When Liz Bucar was 11 years old, she saw the pop singer Madonna wearing a cross necklace. She got her own and started wearing it, even though she was — for all intents and purposes — “borrowing” the style from a religion she didn’t practice.
In the years since her childhood emulation of the Material Girl, Bucar has become an expert in religious ethics. Now, she’s studying where the line falls between simply borrowing from a religious culture and cultural appropriation.
Bucar recently penned “Stealing My Religion: Not Just Any Cultural Appropriation”, a book that was inspired by the way students in her Northeastern University classroom were using the term “cultural appropriation” to shut down conversations about what Bucar calls “ethical gray areas” in religious borrowing.
Whereas cultural appropriation is the use of a minority or significantly ‘other’ culture’s traditions or cultural elements in ways that are exploitative, lack understanding or show disrespect, Bucar says the gray area of borrowing is different. She said she wanted to introduce a morally neutral term into the conversation, telling RNS that religious borrowing has always existed.
It’s certainly a big part of the way religion in America is experienced and consumed, especially if you think about the spiritual but not religious or the nones. Some forms of cross-tradition borrowing are positive. For me, borrowing is the bigger category and appropriation is the problematic form. And the reason it’s problematic, for me, is when the borrowing happens in conditions of injustice, oppression and power inequities. That’s what generates harm. So a good intention doesn’t get you off the hook. You have to zoom out and look at bigger structures. It becomes a way to think about your position to religious communities you’re not part of, and your position of privilege in the world in general, and how complicated that is.
Bucar said that whereas progressive secularists can be positioned in a way that makes them more likely to fail to properly differentiate religious positions, sometimes people who fall into the spiritual-but-not-religious camp can be tempted to borrow without considering the full consequences of their actions.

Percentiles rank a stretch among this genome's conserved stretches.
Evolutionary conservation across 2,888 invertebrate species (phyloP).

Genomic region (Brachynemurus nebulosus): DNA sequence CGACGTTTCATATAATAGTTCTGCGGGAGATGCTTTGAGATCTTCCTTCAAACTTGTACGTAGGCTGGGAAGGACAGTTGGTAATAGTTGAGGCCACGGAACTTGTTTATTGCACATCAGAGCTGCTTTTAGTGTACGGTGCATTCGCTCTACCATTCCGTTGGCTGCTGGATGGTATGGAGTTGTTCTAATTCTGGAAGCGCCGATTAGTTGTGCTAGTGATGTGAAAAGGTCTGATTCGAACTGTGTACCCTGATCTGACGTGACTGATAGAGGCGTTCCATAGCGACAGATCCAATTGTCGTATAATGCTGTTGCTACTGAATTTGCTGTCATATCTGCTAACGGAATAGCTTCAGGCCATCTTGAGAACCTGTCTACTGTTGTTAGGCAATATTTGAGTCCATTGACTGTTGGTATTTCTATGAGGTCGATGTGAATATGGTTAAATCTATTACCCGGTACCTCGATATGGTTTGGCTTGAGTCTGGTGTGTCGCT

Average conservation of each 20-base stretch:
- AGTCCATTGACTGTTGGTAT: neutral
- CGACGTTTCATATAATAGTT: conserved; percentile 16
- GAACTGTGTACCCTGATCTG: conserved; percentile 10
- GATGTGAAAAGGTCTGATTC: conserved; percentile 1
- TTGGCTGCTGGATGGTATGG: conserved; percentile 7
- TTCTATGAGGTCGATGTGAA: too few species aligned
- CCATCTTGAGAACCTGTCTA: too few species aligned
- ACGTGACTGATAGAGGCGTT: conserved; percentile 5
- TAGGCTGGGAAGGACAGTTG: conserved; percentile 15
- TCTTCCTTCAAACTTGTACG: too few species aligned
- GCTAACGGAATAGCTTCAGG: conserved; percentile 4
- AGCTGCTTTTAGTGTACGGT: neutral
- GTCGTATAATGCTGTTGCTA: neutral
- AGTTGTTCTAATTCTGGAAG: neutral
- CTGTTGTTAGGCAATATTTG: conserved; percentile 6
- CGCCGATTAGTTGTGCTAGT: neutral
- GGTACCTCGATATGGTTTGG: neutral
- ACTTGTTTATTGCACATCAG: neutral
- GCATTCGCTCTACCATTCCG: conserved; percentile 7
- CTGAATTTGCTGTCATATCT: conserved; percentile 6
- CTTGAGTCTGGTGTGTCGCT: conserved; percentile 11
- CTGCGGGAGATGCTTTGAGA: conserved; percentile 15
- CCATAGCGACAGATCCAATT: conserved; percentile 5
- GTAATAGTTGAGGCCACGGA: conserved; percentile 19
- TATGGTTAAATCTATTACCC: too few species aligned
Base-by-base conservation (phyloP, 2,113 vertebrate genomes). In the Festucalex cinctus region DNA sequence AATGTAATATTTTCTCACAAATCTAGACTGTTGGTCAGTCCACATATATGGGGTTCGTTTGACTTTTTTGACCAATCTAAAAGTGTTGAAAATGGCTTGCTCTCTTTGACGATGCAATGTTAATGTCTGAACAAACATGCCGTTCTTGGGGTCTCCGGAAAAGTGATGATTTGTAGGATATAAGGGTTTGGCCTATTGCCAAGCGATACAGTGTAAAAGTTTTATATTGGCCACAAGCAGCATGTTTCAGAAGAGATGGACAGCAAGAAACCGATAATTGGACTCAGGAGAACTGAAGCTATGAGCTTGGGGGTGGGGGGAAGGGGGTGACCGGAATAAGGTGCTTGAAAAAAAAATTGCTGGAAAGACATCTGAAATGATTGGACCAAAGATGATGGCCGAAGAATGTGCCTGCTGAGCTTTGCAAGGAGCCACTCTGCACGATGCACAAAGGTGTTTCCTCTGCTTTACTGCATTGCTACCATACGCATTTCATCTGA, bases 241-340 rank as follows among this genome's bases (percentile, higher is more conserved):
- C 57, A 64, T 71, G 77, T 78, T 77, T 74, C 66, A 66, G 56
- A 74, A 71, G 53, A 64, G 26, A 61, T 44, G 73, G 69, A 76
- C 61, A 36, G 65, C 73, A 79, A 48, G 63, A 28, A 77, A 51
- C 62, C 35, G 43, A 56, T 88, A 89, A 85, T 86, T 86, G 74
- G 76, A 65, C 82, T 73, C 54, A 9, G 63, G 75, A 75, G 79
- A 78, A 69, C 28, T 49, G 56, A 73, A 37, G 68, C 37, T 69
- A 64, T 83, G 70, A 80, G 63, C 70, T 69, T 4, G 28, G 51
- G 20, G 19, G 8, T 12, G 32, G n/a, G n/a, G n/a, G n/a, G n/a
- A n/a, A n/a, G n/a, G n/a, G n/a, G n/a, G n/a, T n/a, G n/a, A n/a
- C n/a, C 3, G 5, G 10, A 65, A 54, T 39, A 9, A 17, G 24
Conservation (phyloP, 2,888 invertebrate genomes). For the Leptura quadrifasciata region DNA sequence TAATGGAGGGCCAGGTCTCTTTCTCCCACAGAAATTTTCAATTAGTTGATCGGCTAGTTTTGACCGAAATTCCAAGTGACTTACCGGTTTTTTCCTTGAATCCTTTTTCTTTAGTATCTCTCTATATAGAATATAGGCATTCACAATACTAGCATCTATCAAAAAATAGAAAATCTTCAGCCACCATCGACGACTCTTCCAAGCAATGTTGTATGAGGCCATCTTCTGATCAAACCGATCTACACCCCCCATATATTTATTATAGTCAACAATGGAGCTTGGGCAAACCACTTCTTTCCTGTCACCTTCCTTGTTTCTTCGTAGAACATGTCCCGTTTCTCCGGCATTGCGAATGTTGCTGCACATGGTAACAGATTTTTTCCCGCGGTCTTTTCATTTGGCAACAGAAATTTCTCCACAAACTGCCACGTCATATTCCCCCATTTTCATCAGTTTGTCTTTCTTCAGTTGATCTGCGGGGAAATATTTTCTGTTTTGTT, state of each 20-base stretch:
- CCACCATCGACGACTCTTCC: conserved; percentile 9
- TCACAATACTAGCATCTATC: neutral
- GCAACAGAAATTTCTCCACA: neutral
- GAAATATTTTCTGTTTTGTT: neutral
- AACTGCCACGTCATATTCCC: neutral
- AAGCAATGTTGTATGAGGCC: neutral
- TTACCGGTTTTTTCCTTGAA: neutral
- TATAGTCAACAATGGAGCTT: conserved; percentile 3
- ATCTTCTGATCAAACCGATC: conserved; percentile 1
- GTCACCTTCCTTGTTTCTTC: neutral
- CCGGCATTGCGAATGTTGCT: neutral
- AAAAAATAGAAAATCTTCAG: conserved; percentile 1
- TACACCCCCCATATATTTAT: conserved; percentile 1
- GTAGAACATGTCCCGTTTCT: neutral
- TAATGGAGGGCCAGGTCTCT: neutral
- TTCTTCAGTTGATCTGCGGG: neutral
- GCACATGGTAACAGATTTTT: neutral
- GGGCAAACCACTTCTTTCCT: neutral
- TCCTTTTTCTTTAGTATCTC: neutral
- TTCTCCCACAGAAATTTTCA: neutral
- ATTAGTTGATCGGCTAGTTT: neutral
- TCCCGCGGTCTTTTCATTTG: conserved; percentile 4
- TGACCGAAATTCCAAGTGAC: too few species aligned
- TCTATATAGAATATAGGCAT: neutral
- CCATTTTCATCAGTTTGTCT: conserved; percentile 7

By definition, they say religion is not for them and are insistent that spirituality is something really different from religion. But as a scholar of religion, I believe spirituality is what they are calling the pieces of religion that they like. They are often self-curating their spiritual and devotional practice, but I’m not sure they are always taking seriously that that process can sometimes make oppression worse. I don’t know if that’s part of their calculation when they decide if they want to burn some sage or wear a rosary.
In her work, Bucar did several case studies of what she considered gray areas. One of the case studies was of the so-called ‘Solidarity Hijab’, in which western feminists and other liberals put on an Islamic headscarf in an effort to stand against gendered Islamophobia. Part of the problem, Bucar said, is that the effort actually centered secular white feminism and made some Muslim women feel tokenized, and part was that it ignored the fact that 50 percent of U.S. Muslim women don’t wear hijabs.
In the case of teaching secular yoga to make it more accessible, Bucar said, deculturalizing the practice so that she didn’t feel like she was pretending to represent South Asian traditions led to a realization that “appropriation is not only what you borrow, but what you leave behind.”
And I realized I had bought into the idea that there was something dangerous about Eastern religious practices, or the religious content of yoga and that there was something safer about a white woman teaching yoga practices. And so I then no longer felt comfortable teaching yoga in that space. I felt like what I was erasing was contributing to structural injustice. But I didn’t realize that until I tried it out.
Bucar also used a case study of the study-abroad program she had developed for students in Spain that included walking the last 150 miles of the Camino de Santiago — an ancient network of pilgrimage routes ending at the tomb of St. James — even though most of them were non-religious or Protestant. “When I think about how I’d go about it again,” she told RNS, “I would ask students to center the discomfort around searching for authenticity and self-actualization by borrowing someone else’s practice and extracting the essence of it.”
Moving forward, Bucar said responsible ‘borrowing’ will have to include personally taking on the idea that one is entitled to such borrowing. She continues:
The other thing is to admit that we are engaged in religion and not keep insisting that our spiritual practices are not religious or that we are somehow better than religious practitioners. Engaging with the question of religious appropriation is an opportunity to learn about your position and relation to systems and structures of injustice, rather than believing you are entitled to take whatever you want for your personal enrichment.